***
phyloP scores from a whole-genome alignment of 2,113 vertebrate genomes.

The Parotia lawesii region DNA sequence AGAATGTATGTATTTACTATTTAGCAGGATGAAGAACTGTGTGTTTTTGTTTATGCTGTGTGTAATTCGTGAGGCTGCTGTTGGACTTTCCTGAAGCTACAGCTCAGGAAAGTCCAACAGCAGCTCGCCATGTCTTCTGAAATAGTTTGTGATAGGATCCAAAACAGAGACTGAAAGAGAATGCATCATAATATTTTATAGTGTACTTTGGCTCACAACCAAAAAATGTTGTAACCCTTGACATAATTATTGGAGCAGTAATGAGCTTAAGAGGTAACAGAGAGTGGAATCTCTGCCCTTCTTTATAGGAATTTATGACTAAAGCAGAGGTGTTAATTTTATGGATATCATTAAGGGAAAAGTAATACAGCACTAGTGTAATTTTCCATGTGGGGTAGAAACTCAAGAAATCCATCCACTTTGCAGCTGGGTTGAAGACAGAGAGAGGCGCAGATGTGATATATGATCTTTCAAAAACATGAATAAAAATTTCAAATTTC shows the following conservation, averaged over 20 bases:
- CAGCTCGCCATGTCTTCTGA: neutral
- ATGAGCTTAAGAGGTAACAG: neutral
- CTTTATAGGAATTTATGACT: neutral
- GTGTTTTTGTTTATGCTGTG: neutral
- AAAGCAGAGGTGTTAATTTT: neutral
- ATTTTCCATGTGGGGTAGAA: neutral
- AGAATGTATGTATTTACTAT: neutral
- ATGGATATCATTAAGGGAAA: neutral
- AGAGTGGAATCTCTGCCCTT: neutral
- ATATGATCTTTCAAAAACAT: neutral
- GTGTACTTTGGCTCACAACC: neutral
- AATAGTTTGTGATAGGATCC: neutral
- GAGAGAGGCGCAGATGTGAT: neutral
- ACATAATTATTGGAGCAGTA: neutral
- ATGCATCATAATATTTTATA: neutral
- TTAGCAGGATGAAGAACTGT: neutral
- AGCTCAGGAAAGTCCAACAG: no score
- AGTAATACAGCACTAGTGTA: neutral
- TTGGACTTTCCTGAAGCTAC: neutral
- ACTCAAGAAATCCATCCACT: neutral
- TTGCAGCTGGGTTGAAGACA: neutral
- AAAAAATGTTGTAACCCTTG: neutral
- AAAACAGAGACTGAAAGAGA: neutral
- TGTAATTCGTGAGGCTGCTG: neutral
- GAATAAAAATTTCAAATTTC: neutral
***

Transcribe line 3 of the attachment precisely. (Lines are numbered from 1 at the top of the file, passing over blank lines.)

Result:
- CAGCTCGCCATGTCTTCTGA: neutral